When the founder of JetPack Aviation blasts to the sky later this month in Red Bull’s Air Race World Championship, it will be a testament to the innovation and quality at Ainstein, a Kansas radar tech firm, said Bryan C. Boots.
“Although our products are widely deployed today in unmanned aviation (drone) applications, this will be the first time that we know of that one of our products will be used in a manned flight,” said Boots, business development manager for the Lawrence-based company. “It represents a big leap for us as a company in that our products have been recognized as being ultra-safe and reliable, and the confidence that JetPack Aviation has put in them (that’s actually the founder of JetPack Aviation [David Mayman] who is flying the jetpack, demonstrating his own personal commitment to the safety of the product).”
JetPack Aviation’s wearable flight apparatus is intended for ultra-fast military transportation, Mayman told DailyMail.com in January at the Consumer Electronics Show in Las Vegas, where the entrepreneur and investment director displayed a prototype of the technology.
“I can take off in here if I wanted to, and I can land vertically, which is different to a lot of the wind suit concepts you hear about, where you have to jump out of an airplane,” he said. “We can do like 15, 20, 25 miles really fast – like 150 miles an hour.”
The working jetpack is expected to debut using Ainstein’s radar altimeter technology during the June 23-24 Red Bull competition, he said. The firm’s sensor and control products are widely used by other tech companies working to create the next emerging smart technology, said Sheen Xiao, director of operations for Ainstein.
It’s largely based on the company’s “sense-and-avoid” technology first applied to the commercial drone market. Sense-and-avoid refers to tech that enables airborne collision and obstacle avoidance.
“We’re faster in adopting the latest radar technology. Our radar on the market has a smaller platform than what [others] offer,” Xiao said, noting the 100-gram weight of the radar altimeter.
The Ainstein technology is built for a tough environment. It’s dust proof, water proof — that includes ocean water, rain and fog, as well as chemical sprays — and features a single board electronics design that “leaves no room for failure,” according to the company. It’s compact size means the device fits in the palm of a hand and is light enough for camera drones.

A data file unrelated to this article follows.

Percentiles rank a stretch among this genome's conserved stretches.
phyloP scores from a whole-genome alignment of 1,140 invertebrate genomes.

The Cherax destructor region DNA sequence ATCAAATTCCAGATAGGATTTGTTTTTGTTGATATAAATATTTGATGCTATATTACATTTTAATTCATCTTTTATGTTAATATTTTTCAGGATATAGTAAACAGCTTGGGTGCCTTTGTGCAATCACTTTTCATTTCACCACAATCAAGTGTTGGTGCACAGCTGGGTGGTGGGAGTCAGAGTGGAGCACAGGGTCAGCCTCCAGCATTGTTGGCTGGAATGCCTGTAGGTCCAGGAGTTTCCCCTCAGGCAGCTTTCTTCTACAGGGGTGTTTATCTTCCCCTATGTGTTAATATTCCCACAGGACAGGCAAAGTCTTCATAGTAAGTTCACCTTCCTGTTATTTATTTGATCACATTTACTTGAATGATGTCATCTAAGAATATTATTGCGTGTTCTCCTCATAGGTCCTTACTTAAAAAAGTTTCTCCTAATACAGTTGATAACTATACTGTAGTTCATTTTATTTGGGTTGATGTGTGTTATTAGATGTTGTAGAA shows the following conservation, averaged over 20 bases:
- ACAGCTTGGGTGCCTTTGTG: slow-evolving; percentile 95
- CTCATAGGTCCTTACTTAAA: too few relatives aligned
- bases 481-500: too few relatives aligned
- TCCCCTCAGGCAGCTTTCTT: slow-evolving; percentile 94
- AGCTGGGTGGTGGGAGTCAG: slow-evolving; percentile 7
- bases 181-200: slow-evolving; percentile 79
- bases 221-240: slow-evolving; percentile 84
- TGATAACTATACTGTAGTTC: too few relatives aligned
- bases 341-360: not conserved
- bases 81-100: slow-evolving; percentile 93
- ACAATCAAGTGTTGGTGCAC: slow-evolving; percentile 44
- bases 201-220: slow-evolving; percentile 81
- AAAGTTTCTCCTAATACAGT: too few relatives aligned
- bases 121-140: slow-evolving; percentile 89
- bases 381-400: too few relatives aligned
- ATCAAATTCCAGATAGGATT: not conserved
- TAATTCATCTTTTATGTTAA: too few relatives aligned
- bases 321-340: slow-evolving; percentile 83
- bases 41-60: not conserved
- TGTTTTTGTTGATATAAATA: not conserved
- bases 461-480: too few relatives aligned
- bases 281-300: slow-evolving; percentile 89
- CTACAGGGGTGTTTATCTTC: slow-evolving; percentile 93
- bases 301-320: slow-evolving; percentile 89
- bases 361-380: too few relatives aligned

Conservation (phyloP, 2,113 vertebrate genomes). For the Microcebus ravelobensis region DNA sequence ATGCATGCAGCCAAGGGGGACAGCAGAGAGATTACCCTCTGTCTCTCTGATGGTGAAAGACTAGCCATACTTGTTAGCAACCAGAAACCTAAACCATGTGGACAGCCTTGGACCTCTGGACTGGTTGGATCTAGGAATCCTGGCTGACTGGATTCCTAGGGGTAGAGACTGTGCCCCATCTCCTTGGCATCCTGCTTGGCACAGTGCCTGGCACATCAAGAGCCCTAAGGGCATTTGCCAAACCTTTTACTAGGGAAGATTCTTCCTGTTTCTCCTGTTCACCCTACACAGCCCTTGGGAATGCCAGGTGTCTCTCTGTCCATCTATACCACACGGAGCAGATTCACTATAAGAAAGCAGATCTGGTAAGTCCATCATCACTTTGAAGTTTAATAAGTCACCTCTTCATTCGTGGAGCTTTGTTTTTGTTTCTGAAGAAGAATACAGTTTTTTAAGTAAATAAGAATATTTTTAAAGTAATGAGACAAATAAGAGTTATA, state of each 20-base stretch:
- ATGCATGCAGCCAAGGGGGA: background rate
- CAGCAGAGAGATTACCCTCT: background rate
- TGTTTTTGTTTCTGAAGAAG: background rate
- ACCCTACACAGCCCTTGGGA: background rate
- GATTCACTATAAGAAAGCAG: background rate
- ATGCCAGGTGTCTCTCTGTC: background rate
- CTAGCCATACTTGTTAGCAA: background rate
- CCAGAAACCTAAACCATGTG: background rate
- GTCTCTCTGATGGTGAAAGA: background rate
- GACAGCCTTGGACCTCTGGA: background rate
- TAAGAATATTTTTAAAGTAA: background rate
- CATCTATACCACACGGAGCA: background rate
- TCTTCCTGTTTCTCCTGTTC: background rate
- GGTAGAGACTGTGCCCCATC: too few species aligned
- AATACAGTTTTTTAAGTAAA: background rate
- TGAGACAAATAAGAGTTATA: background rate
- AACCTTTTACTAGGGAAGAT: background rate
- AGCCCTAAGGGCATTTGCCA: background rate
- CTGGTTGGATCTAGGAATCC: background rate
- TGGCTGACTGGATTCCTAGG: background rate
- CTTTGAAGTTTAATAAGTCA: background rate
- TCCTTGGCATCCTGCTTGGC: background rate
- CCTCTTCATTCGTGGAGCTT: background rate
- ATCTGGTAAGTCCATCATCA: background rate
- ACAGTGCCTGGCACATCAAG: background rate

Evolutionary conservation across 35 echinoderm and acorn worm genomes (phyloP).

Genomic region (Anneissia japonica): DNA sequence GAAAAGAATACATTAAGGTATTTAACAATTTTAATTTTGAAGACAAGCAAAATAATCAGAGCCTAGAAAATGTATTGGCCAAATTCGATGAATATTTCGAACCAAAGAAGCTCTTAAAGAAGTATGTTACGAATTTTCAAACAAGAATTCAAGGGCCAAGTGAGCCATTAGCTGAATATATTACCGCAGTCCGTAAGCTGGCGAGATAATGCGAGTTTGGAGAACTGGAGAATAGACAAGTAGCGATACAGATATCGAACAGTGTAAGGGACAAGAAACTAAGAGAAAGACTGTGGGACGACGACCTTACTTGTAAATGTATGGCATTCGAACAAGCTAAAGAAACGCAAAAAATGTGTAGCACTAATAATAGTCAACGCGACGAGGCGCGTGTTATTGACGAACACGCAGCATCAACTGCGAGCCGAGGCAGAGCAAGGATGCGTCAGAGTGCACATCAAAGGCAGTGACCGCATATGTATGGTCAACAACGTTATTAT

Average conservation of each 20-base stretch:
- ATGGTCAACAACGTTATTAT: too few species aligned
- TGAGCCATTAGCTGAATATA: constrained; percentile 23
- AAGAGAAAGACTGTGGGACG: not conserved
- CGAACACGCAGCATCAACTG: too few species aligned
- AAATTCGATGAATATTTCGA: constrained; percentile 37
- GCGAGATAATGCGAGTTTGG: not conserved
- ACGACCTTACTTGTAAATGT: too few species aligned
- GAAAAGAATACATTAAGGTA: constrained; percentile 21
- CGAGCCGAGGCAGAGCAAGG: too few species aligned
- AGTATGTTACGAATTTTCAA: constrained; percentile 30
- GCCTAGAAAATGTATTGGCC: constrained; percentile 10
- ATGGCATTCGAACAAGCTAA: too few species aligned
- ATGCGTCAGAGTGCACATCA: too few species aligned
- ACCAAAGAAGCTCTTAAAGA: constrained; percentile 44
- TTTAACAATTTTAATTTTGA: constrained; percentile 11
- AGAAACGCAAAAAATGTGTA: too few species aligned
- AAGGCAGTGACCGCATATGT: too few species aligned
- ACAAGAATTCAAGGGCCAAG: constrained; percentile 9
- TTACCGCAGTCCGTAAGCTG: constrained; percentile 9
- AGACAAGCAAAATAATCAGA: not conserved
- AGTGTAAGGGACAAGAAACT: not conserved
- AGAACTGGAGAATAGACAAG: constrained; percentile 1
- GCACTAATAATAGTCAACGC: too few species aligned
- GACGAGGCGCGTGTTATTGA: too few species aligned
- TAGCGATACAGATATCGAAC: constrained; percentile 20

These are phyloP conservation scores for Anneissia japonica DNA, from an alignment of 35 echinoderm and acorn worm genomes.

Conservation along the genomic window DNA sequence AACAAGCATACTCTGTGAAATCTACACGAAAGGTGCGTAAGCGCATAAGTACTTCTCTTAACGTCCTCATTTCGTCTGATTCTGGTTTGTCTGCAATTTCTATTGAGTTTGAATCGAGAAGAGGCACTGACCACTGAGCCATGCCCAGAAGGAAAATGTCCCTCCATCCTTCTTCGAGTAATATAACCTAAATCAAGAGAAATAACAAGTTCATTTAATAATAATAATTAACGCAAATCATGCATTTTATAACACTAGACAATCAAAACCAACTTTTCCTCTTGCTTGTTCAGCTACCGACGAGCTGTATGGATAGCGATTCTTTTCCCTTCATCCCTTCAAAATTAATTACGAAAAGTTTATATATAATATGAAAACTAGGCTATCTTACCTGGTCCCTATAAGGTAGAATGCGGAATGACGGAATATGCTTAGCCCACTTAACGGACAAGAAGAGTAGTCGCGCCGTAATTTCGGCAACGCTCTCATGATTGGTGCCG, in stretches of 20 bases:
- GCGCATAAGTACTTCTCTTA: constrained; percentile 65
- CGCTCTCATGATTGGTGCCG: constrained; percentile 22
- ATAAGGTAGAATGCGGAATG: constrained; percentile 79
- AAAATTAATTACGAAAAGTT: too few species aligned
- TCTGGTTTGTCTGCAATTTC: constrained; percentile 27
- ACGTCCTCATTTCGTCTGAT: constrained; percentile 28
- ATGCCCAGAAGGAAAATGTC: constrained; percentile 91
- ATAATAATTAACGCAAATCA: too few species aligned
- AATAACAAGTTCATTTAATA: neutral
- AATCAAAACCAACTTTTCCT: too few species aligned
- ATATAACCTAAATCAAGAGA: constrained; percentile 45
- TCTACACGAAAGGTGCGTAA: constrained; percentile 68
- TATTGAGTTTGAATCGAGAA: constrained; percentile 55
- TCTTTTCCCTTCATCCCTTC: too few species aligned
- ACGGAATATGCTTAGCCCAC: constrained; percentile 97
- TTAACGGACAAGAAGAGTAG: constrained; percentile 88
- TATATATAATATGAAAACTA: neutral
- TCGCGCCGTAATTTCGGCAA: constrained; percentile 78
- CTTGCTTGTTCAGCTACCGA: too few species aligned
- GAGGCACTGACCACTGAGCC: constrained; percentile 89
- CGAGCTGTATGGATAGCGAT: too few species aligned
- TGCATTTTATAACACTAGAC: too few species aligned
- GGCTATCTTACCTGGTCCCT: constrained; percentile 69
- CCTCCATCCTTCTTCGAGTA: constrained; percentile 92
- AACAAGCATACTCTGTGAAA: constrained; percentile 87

Powered by Aerotenna, a sister company founded by Zongbo Wang, a former research professor at the University of Kansas, the three year-old Ainstein has experienced quick growth,Xiao said.
It’s a credit to reliable partners, guidance from advisors, as well as a hustling team, she said.
“We are a young company and the team is very effective. In my observation, every single one of us is doing four times the work of larger size companies,” she said. “Even though we’re small, like about 40 employees, we are able to penetrate four verticals and very effectively for our customers and contacts.”
Those market verticals — agriculture, automotive, industrial measurement and sports — each have grown at their own pace, with the most significant customer base in the ag realm.
The fastest-developing, however, falls within the automotive industry — both in the United States and China — where Xiao and Boots said have great potential for self-driving and assisted driving using sensors that make roadways safer.
“We are able to offer something that is not on the market right now,” said Xiao. “Either it’s the latest radar technology or it is cutting at what others are not actually offering at all.”